1. Intro to Insurance: Introduction
  2. Intro to Insurance: What Is Insurance?
  3. Intro to Insurance: Fundamentals of Insurance
  4. Intro to Insurance: Property and Casualty Insurance
  5. Intro to Insurance: Health Insurance
  6. Intro to Insurance: Disability Insurance
  7. Intro to Insurance: Long-Term Care Insurance
  8. Intro to Insurance: Life Insurance
  9. Intro to Insurance: Types of Life Insurance
  10. Intro to Insurance: Life Insurance Considerations
  11. Intro to Insurance: Other Insurance Policies
  12. Intro to Insurance: Conclusion

In the previous section, we explained how risk pooling makes insurance possible: When lots of people pay premiums but only a few file claims each year, coverage is there for everyone when they need it. Now, let’s talk about some additional insurance basics: the different types of risk and why it makes sense to eliminate or minimize them, even if you have insurance; who can buy insurance and how to get it; and the importance of reviewing your insurance contract.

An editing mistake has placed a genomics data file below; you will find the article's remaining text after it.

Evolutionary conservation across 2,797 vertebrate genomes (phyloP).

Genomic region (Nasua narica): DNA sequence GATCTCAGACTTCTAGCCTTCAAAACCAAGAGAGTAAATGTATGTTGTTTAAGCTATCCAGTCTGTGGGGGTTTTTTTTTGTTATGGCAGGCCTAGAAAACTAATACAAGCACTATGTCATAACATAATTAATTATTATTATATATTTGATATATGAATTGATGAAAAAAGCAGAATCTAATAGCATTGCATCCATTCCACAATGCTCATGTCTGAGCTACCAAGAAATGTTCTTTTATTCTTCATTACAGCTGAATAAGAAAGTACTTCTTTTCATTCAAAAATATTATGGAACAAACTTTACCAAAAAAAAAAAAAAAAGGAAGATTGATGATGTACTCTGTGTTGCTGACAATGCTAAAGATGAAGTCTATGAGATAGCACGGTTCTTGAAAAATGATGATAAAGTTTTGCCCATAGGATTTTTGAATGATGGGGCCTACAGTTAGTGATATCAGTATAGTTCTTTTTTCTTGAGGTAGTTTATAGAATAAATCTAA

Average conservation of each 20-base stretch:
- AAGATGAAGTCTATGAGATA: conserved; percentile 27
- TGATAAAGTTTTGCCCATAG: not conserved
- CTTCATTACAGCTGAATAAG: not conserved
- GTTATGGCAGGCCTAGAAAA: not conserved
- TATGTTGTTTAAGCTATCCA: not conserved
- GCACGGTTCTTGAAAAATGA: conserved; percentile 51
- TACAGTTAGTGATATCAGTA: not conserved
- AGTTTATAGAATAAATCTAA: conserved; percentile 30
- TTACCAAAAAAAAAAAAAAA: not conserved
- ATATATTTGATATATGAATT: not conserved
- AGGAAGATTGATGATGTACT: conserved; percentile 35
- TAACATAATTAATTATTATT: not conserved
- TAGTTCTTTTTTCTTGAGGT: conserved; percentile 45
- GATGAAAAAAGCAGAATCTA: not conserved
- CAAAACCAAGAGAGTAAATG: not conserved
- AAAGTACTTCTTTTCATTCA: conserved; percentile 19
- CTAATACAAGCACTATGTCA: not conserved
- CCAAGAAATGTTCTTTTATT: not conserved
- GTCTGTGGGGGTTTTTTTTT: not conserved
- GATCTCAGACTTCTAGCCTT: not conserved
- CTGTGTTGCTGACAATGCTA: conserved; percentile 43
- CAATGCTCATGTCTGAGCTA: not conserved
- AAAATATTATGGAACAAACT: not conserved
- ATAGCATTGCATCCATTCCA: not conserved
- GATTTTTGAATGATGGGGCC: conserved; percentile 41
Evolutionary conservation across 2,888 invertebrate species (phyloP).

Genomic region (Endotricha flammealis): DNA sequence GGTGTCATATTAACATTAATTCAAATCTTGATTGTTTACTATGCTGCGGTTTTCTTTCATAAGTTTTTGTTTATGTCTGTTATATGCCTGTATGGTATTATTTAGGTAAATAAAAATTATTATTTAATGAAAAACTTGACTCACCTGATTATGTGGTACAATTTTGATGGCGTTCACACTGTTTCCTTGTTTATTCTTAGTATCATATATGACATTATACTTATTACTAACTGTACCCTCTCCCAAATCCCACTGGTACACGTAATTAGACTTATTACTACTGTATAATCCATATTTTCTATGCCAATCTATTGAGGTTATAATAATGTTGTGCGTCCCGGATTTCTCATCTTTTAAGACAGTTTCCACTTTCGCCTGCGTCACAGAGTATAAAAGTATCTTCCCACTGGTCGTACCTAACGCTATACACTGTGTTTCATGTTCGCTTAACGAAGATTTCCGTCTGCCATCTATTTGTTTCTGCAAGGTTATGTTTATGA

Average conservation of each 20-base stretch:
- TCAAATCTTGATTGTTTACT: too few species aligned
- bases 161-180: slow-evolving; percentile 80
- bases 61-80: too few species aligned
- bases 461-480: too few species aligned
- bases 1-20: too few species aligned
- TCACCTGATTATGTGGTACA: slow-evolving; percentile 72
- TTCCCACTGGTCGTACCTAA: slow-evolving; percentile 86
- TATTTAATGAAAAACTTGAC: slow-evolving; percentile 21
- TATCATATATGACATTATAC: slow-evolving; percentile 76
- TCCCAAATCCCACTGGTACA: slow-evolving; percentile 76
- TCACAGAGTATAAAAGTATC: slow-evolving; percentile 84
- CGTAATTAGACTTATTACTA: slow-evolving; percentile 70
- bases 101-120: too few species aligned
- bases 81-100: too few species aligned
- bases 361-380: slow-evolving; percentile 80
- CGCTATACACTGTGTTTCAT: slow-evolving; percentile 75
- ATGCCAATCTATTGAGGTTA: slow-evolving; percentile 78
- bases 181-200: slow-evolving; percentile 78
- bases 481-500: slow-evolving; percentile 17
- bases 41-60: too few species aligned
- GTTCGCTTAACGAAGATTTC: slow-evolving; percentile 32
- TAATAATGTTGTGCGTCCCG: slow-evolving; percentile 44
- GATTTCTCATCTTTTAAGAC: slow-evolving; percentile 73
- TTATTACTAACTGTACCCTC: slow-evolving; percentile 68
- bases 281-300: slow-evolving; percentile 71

Risks can be sorted into four broad categories.

Preventable risks are possibilities of something bad happening that you have the power to stop. If you don’t run red lights, you can prevent yourself from causing some types of car accidents.

Minimizable risks are bad things that you can make less likely to happen by your own actions. You can greatly reduce the chance someone will steal your car by not parking it on the street with the keys on the front seat and the doors unlocked. You can greatly reduce your chance of getting lung cancer by not smoking cigarettes.